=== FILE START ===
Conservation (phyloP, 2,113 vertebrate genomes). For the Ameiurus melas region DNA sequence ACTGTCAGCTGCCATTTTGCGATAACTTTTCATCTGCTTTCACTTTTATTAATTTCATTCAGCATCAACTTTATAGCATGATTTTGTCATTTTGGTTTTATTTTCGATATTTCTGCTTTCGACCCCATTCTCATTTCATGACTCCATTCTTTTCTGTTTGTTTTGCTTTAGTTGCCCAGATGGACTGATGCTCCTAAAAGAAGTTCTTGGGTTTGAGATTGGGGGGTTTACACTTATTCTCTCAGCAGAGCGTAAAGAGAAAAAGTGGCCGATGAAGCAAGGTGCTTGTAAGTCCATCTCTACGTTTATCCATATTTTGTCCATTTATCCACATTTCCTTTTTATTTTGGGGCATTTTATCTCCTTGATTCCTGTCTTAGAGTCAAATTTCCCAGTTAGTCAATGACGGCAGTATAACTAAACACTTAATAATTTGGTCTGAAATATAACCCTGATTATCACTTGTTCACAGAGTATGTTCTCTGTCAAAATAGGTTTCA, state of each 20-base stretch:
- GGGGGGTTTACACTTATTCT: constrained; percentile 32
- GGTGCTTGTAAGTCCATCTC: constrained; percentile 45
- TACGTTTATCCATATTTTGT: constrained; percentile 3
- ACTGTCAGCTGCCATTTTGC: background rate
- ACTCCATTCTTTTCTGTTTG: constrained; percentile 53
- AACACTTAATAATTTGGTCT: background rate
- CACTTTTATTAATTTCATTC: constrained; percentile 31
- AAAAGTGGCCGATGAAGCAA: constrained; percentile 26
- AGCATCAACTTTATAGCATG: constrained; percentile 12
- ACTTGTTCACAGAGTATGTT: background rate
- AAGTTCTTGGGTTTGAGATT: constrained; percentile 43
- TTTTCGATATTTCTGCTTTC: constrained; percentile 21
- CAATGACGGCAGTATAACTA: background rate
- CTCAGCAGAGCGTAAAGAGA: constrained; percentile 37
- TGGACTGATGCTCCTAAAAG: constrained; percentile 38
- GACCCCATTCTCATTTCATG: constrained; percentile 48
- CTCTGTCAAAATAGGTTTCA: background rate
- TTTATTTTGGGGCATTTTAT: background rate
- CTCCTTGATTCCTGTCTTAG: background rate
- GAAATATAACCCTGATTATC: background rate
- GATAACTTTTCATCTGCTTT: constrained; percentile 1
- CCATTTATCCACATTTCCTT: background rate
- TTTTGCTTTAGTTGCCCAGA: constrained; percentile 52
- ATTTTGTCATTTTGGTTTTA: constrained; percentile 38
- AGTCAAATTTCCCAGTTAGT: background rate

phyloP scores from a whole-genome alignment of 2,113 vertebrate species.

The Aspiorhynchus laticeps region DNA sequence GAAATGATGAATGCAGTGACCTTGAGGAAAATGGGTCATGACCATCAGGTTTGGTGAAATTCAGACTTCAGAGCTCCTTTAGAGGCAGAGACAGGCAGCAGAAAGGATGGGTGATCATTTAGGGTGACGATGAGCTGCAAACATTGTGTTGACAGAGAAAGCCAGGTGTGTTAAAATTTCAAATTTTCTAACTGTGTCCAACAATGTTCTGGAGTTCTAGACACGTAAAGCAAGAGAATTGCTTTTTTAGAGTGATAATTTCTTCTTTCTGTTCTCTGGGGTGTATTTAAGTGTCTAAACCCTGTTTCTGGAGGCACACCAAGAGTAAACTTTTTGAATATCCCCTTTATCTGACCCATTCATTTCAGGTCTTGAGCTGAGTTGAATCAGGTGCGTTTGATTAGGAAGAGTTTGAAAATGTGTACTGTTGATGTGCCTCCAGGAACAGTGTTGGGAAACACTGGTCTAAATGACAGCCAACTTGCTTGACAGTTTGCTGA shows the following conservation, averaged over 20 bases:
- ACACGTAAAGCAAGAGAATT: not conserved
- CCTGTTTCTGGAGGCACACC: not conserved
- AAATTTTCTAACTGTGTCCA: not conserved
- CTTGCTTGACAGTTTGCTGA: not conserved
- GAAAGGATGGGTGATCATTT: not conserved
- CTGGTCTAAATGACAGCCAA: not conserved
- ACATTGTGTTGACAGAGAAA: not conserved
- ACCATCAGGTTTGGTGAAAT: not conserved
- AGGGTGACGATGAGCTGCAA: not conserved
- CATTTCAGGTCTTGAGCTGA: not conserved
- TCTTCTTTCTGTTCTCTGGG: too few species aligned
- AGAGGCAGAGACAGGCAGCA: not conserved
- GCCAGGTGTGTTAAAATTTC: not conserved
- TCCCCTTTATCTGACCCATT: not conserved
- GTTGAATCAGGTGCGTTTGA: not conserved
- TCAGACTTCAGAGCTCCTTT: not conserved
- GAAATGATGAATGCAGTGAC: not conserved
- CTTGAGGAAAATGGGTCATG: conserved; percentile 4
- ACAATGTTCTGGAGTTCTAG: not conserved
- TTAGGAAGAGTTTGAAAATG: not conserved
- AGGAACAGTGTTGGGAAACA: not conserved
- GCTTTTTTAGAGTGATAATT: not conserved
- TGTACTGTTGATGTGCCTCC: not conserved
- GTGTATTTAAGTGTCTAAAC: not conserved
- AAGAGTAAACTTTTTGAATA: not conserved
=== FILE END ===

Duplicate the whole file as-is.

Conservation (phyloP, 2,113 vertebrate genomes). For the Ameiurus melas region DNA sequence ACTGTCAGCTGCCATTTTGCGATAACTTTTCATCTGCTTTCACTTTTATTAATTTCATTCAGCATCAACTTTATAGCATGATTTTGTCATTTTGGTTTTATTTTCGATATTTCTGCTTTCGACCCCATTCTCATTTCATGACTCCATTCTTTTCTGTTTGTTTTGCTTTAGTTGCCCAGATGGACTGATGCTCCTAAAAGAAGTTCTTGGGTTTGAGATTGGGGGGTTTACACTTATTCTCTCAGCAGAGCGTAAAGAGAAAAAGTGGCCGATGAAGCAAGGTGCTTGTAAGTCCATCTCTACGTTTATCCATATTTTGTCCATTTATCCACATTTCCTTTTTATTTTGGGGCATTTTATCTCCTTGATTCCTGTCTTAGAGTCAAATTTCCCAGTTAGTCAATGACGGCAGTATAACTAAACACTTAATAATTTGGTCTGAAATATAACCCTGATTATCACTTGTTCACAGAGTATGTTCTCTGTCAAAATAGGTTTCA, state of each 20-base stretch:
- GGGGGGTTTACACTTATTCT: constrained; percentile 32
- GGTGCTTGTAAGTCCATCTC: constrained; percentile 45
- TACGTTTATCCATATTTTGT: constrained; percentile 3
- ACTGTCAGCTGCCATTTTGC: background rate
- ACTCCATTCTTTTCTGTTTG: constrained; percentile 53
- AACACTTAATAATTTGGTCT: background rate
- CACTTTTATTAATTTCATTC: constrained; percentile 31
- AAAAGTGGCCGATGAAGCAA: constrained; percentile 26
- AGCATCAACTTTATAGCATG: constrained; percentile 12
- ACTTGTTCACAGAGTATGTT: background rate
- AAGTTCTTGGGTTTGAGATT: constrained; percentile 43
- TTTTCGATATTTCTGCTTTC: constrained; percentile 21
- CAATGACGGCAGTATAACTA: background rate
- CTCAGCAGAGCGTAAAGAGA: constrained; percentile 37
- TGGACTGATGCTCCTAAAAG: constrained; percentile 38
- GACCCCATTCTCATTTCATG: constrained; percentile 48
- CTCTGTCAAAATAGGTTTCA: background rate
- TTTATTTTGGGGCATTTTAT: background rate
- CTCCTTGATTCCTGTCTTAG: background rate
- GAAATATAACCCTGATTATC: background rate
- GATAACTTTTCATCTGCTTT: constrained; percentile 1
- CCATTTATCCACATTTCCTT: background rate
- TTTTGCTTTAGTTGCCCAGA: constrained; percentile 52
- ATTTTGTCATTTTGGTTTTA: constrained; percentile 38
- AGTCAAATTTCCCAGTTAGT: background rate

phyloP scores from a whole-genome alignment of 2,113 vertebrate species.

The Aspiorhynchus laticeps region DNA sequence GAAATGATGAATGCAGTGACCTTGAGGAAAATGGGTCATGACCATCAGGTTTGGTGAAATTCAGACTTCAGAGCTCCTTTAGAGGCAGAGACAGGCAGCAGAAAGGATGGGTGATCATTTAGGGTGACGATGAGCTGCAAACATTGTGTTGACAGAGAAAGCCAGGTGTGTTAAAATTTCAAATTTTCTAACTGTGTCCAACAATGTTCTGGAGTTCTAGACACGTAAAGCAAGAGAATTGCTTTTTTAGAGTGATAATTTCTTCTTTCTGTTCTCTGGGGTGTATTTAAGTGTCTAAACCCTGTTTCTGGAGGCACACCAAGAGTAAACTTTTTGAATATCCCCTTTATCTGACCCATTCATTTCAGGTCTTGAGCTGAGTTGAATCAGGTGCGTTTGATTAGGAAGAGTTTGAAAATGTGTACTGTTGATGTGCCTCCAGGAACAGTGTTGGGAAACACTGGTCTAAATGACAGCCAACTTGCTTGACAGTTTGCTGA shows the following conservation, averaged over 20 bases:
- ACACGTAAAGCAAGAGAATT: not conserved
- CCTGTTTCTGGAGGCACACC: not conserved
- AAATTTTCTAACTGTGTCCA: not conserved
- CTTGCTTGACAGTTTGCTGA: not conserved
- GAAAGGATGGGTGATCATTT: not conserved
- CTGGTCTAAATGACAGCCAA: not conserved
- ACATTGTGTTGACAGAGAAA: not conserved
- ACCATCAGGTTTGGTGAAAT: not conserved
- AGGGTGACGATGAGCTGCAA: not conserved
- CATTTCAGGTCTTGAGCTGA: not conserved
- TCTTCTTTCTGTTCTCTGGG: too few species aligned
- AGAGGCAGAGACAGGCAGCA: not conserved
- GCCAGGTGTGTTAAAATTTC: not conserved
- TCCCCTTTATCTGACCCATT: not conserved
- GTTGAATCAGGTGCGTTTGA: not conserved
- TCAGACTTCAGAGCTCCTTT: not conserved
- GAAATGATGAATGCAGTGAC: not conserved
- CTTGAGGAAAATGGGTCATG: conserved; percentile 4
- ACAATGTTCTGGAGTTCTAG: not conserved
- TTAGGAAGAGTTTGAAAATG: not conserved
- AGGAACAGTGTTGGGAAACA: not conserved
- GCTTTTTTAGAGTGATAATT: not conserved
- TGTACTGTTGATGTGCCTCC: not conserved
- GTGTATTTAAGTGTCTAAAC: not conserved
- AAGAGTAAACTTTTTGAATA: not conserved